Kolkata becomes first Indian metro to settle displaced hawkers on boats, visitors pour in
From fish and chicken to blankets and barber shop, the 114 boats on an artificial lake at Patuli offer it all while Google offers Kolkata first in search for ‘floating market’.Updated: Feb 05, 2018 16:22 IST
For years, 36-year-old Subhendu Pramaik, a barber, had been attending to his customers - comprising mostly poor people - on a pavement along the Eastern Metropolitan Bypss that connects Kolkata to its fast-developing southern outskirts. Few ever bothered to notice him.
During the long weekend that started with Republic Day, the humble barber was photographed and caught on video by thousands who drove down from all over Kolkata. Many even clicked selfies with him. Reason: Pramanik now has his shop in a boat that floats on a 8000 square metre artificial lake at Patuli, a small township set up by the erstwhile Left regime.
After failing to procure land for a market for shopkeepers and hawkers displaced by development projects six years ago, the Trinamool government has rehabilitated 128 of these people on 114 boats. The beneficiaries were selected through lottery.
Not all are lucky enough to have an entire boat and Pramanik figures among those who have been asked to share space. Wooden gangways have been set up on raised platforms that crisscross the water so that customers can walk around. The boats are tied to these platforms to prevent rolling. The shopkeepers, many among whom are women, have been given life jackets for their safety.
Built on a budget of Rs 10 crore and inaugurated on January 24, the project has not only made Kolkata the first Indian metro to have a floating market but has also altered lives and perceptions.
Public reaction to this experiment has caught even the administration by surprise. Since January 26, Google is offering ‘Kolkata’ as its first response to the search words ‘floating market.’ Parking space in the neighbourhood is getting scarce and traffic managers are having a tough time.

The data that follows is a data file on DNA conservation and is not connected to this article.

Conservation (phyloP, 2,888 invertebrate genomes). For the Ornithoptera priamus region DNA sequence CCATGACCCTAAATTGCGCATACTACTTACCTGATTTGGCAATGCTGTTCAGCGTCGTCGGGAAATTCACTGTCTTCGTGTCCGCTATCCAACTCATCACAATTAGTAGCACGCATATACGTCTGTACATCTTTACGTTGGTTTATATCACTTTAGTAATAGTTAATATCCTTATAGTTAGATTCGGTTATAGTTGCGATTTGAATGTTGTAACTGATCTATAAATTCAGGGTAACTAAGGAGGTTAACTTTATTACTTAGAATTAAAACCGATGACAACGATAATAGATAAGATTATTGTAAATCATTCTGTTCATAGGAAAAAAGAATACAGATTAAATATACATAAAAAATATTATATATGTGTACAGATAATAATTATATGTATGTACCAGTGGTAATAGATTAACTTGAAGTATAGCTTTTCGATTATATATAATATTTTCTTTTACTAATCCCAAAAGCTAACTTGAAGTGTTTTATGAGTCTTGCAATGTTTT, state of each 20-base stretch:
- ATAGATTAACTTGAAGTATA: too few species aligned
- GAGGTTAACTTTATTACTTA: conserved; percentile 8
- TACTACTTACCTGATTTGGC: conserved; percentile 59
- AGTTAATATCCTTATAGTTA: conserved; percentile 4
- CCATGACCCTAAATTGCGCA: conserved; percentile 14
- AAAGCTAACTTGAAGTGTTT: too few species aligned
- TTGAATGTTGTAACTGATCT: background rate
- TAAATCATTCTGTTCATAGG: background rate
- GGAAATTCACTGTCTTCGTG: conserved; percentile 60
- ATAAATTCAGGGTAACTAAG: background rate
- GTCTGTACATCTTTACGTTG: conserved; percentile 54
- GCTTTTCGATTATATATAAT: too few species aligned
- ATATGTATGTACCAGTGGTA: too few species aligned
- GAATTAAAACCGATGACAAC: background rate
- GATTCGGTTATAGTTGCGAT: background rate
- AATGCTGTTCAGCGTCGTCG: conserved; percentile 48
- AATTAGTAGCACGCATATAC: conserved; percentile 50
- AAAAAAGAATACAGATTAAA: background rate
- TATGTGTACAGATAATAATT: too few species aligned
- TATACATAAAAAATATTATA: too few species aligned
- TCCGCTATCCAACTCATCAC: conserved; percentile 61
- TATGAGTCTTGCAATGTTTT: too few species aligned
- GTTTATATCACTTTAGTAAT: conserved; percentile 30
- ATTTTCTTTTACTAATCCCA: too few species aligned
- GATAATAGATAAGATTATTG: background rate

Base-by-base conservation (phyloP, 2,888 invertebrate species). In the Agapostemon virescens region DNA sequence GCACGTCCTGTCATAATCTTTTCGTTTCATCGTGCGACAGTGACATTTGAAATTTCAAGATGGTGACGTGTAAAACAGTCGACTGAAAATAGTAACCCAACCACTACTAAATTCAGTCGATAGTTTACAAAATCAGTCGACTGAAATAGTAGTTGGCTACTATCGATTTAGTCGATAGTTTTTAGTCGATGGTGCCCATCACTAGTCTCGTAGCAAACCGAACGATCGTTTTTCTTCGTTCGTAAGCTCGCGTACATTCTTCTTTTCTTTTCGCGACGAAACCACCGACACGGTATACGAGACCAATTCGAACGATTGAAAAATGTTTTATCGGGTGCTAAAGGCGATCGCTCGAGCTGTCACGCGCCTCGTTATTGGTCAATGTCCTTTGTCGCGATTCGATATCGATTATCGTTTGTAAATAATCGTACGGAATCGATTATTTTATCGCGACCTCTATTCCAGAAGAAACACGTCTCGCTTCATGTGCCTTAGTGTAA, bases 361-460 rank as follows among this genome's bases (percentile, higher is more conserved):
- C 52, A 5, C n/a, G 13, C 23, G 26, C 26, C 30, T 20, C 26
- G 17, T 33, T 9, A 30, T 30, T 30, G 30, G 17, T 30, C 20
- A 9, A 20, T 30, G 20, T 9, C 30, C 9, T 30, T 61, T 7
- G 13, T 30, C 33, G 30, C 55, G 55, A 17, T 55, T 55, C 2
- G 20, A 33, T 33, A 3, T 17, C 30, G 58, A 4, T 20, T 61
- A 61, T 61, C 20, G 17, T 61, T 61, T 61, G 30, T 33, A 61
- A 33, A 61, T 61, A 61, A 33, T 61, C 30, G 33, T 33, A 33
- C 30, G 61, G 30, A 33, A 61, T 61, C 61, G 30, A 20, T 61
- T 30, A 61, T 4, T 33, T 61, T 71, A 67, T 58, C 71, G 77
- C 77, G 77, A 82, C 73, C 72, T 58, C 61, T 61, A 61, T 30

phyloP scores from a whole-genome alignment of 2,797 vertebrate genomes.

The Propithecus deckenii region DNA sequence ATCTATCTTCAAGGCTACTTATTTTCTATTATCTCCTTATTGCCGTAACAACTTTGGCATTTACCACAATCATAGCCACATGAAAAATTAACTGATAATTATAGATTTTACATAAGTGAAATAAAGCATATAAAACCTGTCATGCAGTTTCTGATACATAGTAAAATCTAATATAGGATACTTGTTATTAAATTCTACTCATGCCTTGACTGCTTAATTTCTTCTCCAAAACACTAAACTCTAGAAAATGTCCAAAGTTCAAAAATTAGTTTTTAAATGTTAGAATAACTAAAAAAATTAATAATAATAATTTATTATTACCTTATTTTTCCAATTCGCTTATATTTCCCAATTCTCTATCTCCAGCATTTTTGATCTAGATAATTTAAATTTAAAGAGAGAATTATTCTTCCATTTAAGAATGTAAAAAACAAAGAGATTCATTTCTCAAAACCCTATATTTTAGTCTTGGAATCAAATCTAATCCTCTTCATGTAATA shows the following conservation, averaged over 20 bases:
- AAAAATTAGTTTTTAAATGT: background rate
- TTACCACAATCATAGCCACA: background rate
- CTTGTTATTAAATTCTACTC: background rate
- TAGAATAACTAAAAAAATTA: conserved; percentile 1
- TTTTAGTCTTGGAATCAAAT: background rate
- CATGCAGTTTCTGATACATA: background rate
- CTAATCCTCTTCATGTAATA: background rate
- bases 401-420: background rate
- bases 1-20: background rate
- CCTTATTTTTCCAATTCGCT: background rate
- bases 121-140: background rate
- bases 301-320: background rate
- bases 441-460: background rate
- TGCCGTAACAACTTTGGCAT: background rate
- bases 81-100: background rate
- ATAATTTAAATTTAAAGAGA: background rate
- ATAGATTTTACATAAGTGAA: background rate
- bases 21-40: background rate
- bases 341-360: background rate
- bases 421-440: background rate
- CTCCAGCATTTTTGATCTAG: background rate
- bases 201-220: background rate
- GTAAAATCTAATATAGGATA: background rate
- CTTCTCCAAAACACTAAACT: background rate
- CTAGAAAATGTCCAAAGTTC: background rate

“All my life I sold fish on the streets out there and I knew most of my customers by face. Now, I am meeting complete strangers. Not all people come to buy but out of every 100, at least 90 click selfies with my boat and the fishes,” quipped Sukdeb Haldar, 40, pointing at his stock of Rohu and prawns.
“We open shop at 5.30 am and leave around 11 at night. These boats have special compartments inside the hull. We keep perishable items in iceboxes,” said Haripada Chowkidar, the only fishmonger who accepts e-wallet payments. “Prices here are the same as in other markets,” he pointed out.
Sale has been brisk for some this weekend. “I was a little apprehensive and brought only 20 live chickens and some eggs on Friday. Everything was sold,” said Samar Biswas, 47.
“I have heard that people sell many things on boats at Dal Lake in Kashmir and there are floating markets in Bangkok. We, too, have joined them,” said Babu Gazi, 46, a butcher who sells mutton. What Gazi possibly didn’t know is that the five floating markets in Bangkok draw mostly foreign tourists.
Interestingly, the man who fought for the rehabilitation of these people visited Thailand several times to talk to shopkeepers and civic officials. “I studied the floating markets in Bangkok and realised that we need to improvise. The design of our boats was approved by experts from Jadavpur University. Urban development minister Firhad Hakim launched the project and allotted funds,” said Shaktiman Ghosh, president of the National Hawker Federation.
Ghosh has fought for rehabilitation of urban hawkers since the ‘80s and partnered with union leaders in foreign shores to create the International Federation of Hawker and Urban Poor in Japan, Laos, Sri Lanka, Singapore, Zimbabwe, Kenya, Zambia, Thailand, Indonesia and Brazil. “Cities will grow because development can’t be stopped. But rehabilitation must be ensured,” said Ghosh.
He held the first review meeting with shopkeepers and engineers on the banks of the lake on Republic Day. “We have to show those swanky shopping malls that we are not inferior in any way,” he told the hawkers. The crowd cheered.
Talking of odds, the shopkeepers do face a few.
“We have been told not to light fire on the boats. I sell tea and omelette. How can I manage without fire?” a woman asked Ghosh. “Rules are rules. Start a different business if you have to,” he replied firmly.
Local residents who used to go for walks on the banks of the lake have now started carrying shopping bags. “The face of our neighbourhood has suddently changed. We must preserve it,” said Amal Dutta, a retired engineer and resident of Patuli.